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Mitchell Decline Letter

Mitchell Decline Letter

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Published by matthendley

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Published by: matthendley on May 30, 2012
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 May 29, 2012Bill MontgomeryMaricopa County Attorney301 W. Jefferson Street, Suite 800Phoenix, Arizona 85003Re:
 Mark Wesley Mitchell
 Phoenix PD D.R. #2012-00376059Dear Mr. Montgomery:Several experienced prosecutors in this office and I have reviewed the facts outlined inthe above-referenced investigative reports and researched the criminal statutes applicable in andaround 1983, the approximate year of the reported events. After careful review andconsideration, this office declines to file any criminal charges. As explained below, the factsoutlined in the investigative reports do not meet our charging standard of reasonable belief of probable conviction of the offenses charged. Furthermore, the laws applicable in and around1983, the date of the alleged events, do not support the filing of criminal charges.
Time of the Events / Age of the Parties
Based on the birth dates of the parties, suspect Mark Mitchell (hereinafter “Mitchell”) isapproximately three years and seven months older than the victim. The facts outlined in theinvestigative reports do not provide a clear time frame for when the alleged events took place.While the victim describes the acts with some specificity, she is not able to relate when theseevents took place other than a general statement that they occurred when she was approximately10 years old and that they occurred sometime during 1983. Mitchell would have been 13 or 14years of age at the time of the alleged offenses. In his statements, Mitchell indicates thatwhatever occurred might have occurred even earlier.
Yavapai County Attorney
255 East Gurley StreetPrescott, AZ 86301(928) 771-3344 (Criminal)(928) 771-3338 (Civil)Facsimile (928) 771-3110
Yavapai County Attorney
 Bill Montgomery May 29, 2012Page Two
No Reasonable Belief of Probable Conviction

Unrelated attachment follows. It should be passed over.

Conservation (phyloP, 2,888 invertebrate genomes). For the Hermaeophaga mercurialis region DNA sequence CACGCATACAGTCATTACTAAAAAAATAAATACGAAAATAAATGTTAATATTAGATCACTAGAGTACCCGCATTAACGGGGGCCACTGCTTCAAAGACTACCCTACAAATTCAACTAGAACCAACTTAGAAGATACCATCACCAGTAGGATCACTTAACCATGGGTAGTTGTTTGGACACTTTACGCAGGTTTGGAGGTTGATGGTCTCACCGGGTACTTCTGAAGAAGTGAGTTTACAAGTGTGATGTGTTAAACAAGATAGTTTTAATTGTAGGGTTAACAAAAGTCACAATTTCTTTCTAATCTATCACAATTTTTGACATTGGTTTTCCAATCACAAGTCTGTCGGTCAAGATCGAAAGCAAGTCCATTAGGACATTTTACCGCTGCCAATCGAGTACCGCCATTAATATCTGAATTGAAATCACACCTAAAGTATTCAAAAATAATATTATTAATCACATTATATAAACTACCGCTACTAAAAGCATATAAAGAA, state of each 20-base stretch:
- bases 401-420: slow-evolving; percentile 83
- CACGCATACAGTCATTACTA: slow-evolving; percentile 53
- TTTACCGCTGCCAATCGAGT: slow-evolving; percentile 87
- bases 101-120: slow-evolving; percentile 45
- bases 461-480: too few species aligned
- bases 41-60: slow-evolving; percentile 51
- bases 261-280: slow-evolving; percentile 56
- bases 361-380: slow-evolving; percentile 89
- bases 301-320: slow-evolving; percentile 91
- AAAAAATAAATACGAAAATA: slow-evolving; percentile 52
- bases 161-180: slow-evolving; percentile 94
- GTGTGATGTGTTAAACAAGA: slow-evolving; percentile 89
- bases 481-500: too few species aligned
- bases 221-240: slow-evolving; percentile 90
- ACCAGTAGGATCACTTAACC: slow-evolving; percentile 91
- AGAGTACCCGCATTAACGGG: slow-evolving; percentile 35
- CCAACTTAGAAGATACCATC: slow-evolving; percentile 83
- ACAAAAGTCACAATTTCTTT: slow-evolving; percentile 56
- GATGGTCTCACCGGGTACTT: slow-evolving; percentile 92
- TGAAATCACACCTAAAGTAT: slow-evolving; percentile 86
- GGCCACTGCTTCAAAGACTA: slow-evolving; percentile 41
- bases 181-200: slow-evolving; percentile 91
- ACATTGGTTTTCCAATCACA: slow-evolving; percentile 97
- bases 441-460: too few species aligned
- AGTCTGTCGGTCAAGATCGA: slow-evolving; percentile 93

In examining the likelihood of probable conviction on the merits at trial, the State’sobligation is to examine the strength of the admissible evidence. In this matter, the admissibleevidence would consist solely of statements by individuals. There is no physical evidence nor isthere DNA. In weighing the strength of the admissible evidence – the statements - it is importantto examine whether the statements are consistent, whether they are corroborated by otherwitnesses, and whether the statements are impeachable.The victim states that she was fondled by Mitchell on at least six occasions in her homeover a three to four month period when Mitchell was babysitting her and her younger brother.She states that Mitchell told her he would tell her mother if she did not let him do this, and thatshe took this to mean she would “get her ass beat.” She states that several acts occurred whilethey were watching T.V., another act occurred in her bedroom, and that an act of sexual conductoccurred in the shed at Mitchell’s home where he kept his drum set. The victim states the lastincident occurred in her bedroom when Mitchell was babysitting. The victim states he broughther to her bedroom, made her lie on the floor and take her undershorts off. She states he fondledher crotch with his fingers and called her younger brother into the room and wanted him tofondle her as well. The victim states her younger brother said no. The victim states that she toldher mother the next day that Mitchell could not babysit her anymore because he was touching herand had tried to make her younger brother touch her. The victim stated this has been eating at herfor years.While the victim describes the acts with specificity, there is little corroboration for herstatements and several of her statements are contradicted by others. Notably, statements by hermother and brother do not corroborate the victim’s account.The victim’s mother was interviewed and states that Mitchell babysat on one occasiononly. The victim’s mother remembers a conversation with her daughter but does not rememberwhat her daughter told her. The mother recalls that she spoke to the Mitchell family, but cannotremember what was discussed. She does remember it was discussed that Mitchell could nevercome to her home again. At the time of the events or at any time since, the victim’s mother didnot call the police or report the incidents to any authorities. While the investigation in this matterdid not include an interview of the parents of Mitchell, Mitchell’s attorney has provided thisoffice with an affidavit from Mitchell’s father wherein he states that Mitchell’s drum set waskept in his bedroom, not the shed. Mitchell’s father further states he has no memory of anyoneever saying to him that his son Mark had engaged in inappropriate conduct of a sexual nature,that such a conversation never happened, and that he has no recollection of the neighbor everhaving such a conversation with him.The victim’s younger brother was also interviewed by a detective. He recalls thatMitchell was one of several babysitters they had and that Mitchell babysat a few times, but doesnot remember for sure. He states he does not recall anything happening to his sister by Mitchell